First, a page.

Israel says Iran stalling to buy time to build nuclear arsenal
Israeli Foreign Minister Tzipi Livni urged world leaders Monday to confront the "threat" posed by Iran, saying the Islamic state was trying to buy time to build a nuclear weapon.
"There is an additional threat, not just for the state of Israel but for the entire international community," she said after talks in Berlin with her German counterpart Frank-Walter Steinmeier.
"The world must understand that it must act so that uranium enrichment is stopped in Iran. This is crucial for world peace."
She said the international community could not accept an equivocal Iranian response to an incentives package for stopping sensitive nuclear work, calling it an attempt to stall until Tehran can develop a nuclear weapon.
And later in a speech before the German Council on Foreign Relations, she demanded UN sanctions against Iran.
"This is a test for the international community," she said. "It's time for real sanctions."
Germany is part of the "5 plus one" team along with the five permanent members of the UN Security Council -- the United States, France, Britain, Russia and China -- that drew up the package.
Few details have emerged of Iran's response but the United States has warned it would lead moves to impose sanctions if the reply fell short of UN Security Council demands.
Israel is widely believed to be the only country in the Middle East to have nuclear weapons, with at least 200 warheads, although it has never confirmed or denied it holds such an arsenal.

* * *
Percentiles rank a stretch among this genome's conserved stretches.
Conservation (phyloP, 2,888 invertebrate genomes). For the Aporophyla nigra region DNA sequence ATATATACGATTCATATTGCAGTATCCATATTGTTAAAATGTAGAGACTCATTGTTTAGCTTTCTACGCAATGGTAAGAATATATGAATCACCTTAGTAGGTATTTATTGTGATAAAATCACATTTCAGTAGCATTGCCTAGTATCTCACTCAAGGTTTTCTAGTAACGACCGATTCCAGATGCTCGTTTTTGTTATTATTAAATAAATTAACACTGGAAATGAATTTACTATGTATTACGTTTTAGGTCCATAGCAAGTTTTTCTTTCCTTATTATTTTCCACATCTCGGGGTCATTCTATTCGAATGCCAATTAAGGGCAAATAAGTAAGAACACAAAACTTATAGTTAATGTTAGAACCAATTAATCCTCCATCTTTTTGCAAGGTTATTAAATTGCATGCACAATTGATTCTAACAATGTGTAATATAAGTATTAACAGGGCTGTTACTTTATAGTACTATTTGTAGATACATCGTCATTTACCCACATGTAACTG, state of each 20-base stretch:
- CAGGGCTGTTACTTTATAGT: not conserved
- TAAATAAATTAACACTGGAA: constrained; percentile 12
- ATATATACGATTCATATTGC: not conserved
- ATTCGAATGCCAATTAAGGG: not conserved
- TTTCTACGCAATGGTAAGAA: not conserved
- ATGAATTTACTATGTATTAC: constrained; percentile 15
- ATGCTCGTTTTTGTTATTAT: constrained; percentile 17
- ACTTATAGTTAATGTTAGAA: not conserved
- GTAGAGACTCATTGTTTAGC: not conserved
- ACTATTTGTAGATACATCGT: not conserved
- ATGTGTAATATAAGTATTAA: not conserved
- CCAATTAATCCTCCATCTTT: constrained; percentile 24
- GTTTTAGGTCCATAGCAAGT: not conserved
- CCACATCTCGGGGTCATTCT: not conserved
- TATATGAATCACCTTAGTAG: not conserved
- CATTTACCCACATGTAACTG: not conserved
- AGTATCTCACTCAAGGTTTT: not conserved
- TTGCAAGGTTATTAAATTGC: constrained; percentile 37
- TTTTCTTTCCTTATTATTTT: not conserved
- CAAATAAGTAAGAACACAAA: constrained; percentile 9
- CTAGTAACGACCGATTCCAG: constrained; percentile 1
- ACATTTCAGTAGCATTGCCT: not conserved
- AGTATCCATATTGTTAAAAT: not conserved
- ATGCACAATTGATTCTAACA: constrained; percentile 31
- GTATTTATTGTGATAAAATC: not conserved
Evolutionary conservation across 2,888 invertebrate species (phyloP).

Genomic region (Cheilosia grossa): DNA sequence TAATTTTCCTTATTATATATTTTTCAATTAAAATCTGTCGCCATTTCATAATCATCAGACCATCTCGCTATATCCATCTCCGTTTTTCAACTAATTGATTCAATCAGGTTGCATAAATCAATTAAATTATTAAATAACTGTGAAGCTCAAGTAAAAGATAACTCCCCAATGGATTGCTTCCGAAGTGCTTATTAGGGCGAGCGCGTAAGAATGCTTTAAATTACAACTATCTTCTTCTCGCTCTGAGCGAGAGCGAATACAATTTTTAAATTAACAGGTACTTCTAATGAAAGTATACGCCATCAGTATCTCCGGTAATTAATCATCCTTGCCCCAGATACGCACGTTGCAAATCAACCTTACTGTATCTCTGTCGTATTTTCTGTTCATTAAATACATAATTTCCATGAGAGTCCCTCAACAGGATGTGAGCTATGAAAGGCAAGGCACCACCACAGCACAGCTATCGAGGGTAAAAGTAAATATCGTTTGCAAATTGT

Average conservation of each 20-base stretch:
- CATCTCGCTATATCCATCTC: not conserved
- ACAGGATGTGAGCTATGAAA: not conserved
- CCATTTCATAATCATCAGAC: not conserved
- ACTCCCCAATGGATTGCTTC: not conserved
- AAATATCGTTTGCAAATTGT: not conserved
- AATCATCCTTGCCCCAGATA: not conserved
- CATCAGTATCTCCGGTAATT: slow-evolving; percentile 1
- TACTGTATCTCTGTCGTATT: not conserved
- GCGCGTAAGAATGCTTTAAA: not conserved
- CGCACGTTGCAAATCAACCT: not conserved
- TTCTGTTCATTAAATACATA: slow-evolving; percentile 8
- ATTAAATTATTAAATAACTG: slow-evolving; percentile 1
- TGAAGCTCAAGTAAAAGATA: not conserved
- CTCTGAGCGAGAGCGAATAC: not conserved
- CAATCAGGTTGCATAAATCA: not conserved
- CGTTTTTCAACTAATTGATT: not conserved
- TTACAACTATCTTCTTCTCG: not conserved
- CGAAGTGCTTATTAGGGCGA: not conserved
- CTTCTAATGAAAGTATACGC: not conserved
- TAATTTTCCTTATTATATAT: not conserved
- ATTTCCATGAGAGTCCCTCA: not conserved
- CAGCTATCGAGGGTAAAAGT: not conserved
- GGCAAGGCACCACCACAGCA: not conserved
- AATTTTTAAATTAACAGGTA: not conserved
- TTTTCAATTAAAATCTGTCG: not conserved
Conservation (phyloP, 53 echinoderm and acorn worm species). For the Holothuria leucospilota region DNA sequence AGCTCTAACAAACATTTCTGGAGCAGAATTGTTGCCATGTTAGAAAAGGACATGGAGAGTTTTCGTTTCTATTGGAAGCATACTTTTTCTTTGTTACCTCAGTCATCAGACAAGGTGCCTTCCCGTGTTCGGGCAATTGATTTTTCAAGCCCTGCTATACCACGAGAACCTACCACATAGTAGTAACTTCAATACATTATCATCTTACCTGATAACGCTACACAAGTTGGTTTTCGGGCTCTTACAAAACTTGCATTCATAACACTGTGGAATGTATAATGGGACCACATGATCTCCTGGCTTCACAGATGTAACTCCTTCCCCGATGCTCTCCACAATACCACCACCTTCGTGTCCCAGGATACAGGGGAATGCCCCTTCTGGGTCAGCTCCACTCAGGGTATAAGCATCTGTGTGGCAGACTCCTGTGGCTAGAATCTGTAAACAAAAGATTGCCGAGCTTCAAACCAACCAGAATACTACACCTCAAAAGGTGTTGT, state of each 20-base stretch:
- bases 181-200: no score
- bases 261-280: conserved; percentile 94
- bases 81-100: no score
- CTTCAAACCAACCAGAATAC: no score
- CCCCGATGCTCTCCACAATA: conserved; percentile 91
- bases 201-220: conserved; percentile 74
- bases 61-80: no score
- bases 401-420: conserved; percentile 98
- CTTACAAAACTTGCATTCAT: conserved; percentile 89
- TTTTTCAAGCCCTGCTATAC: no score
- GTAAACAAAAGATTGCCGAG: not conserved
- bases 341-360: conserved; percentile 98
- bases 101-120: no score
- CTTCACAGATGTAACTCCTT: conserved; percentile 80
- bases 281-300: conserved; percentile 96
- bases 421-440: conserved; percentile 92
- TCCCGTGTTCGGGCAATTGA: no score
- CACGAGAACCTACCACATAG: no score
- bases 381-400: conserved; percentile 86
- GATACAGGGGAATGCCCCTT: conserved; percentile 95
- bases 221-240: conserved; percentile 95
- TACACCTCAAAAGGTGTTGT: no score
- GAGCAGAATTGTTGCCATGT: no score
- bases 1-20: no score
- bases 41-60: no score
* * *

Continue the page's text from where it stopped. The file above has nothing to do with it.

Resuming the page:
Livni, who also met Chancellor Angela Merkel and members of parliament, will fly Tuesday to Denmark, a non-permanent member of the UN Security Council.
Israel said Saturday it was not convinced by assurances from Iranian President Mahmoud Ahmadinejad that Tehran's nuclear program was no threat to the Jewish state.
"Israel is not fooled by such declarations, the sole aim of which are to avoid sanctions being imposed on Iran," government spokesman Avi Pazner told AFP.
Ahmadinejad "has often stated his true intentions concerning Israel", he said, a reference to repeated calls by the Iranian president for the country's destruction.
The Iranian president insisted Saturday that Tehran is "no threat to any nation, even the Zionist regime". He spoke in Khondab, in central Iran, after opening a heavy water production plant ahead of a UN deadline on August 31 to suspend sensitive nuclear fuel cycle work.
But the outspoken Ahmadinejad sought to provoke Israel again by writing in a letter to Merkel that the Holocaust may have been invented by the victorious Allied powers in World War II to embarrass Germany.
The remarks by the president, who has repeatedly disputed the Nazis' slaughter of six million Jews during World War II, came in a letter sent to Merkel in July whose contents were not disclosed until Monday.
Iran is also to hold an international conference in December that will allow historians to present "hidden aspects" of the Holocaust, newspapers reported Monday.
The plant at Arak will supply heavy water to be used as cooling fluid for a 40 MW research reactor due for completion by 2009.
The International Atomic Energy Agency has voiced concern over the risk of diversion of nuclear materials, as the research reactor could produce 8-10 kilograms (about 20 pounds) of plutonium a year -- enough to make at least two nuclear bombs.
Iran is under pressure from the international community to suspend its program of uranium enrichment, and the UN Security Council has given Tehran until August 31 to comply or face the threat of sanctions.
Western countries, led by the US, believe Iran wants to build nuclear weapons, but the Islamic republic insists it only wants to develop civilian nuclear power and has the right to master the required technology.
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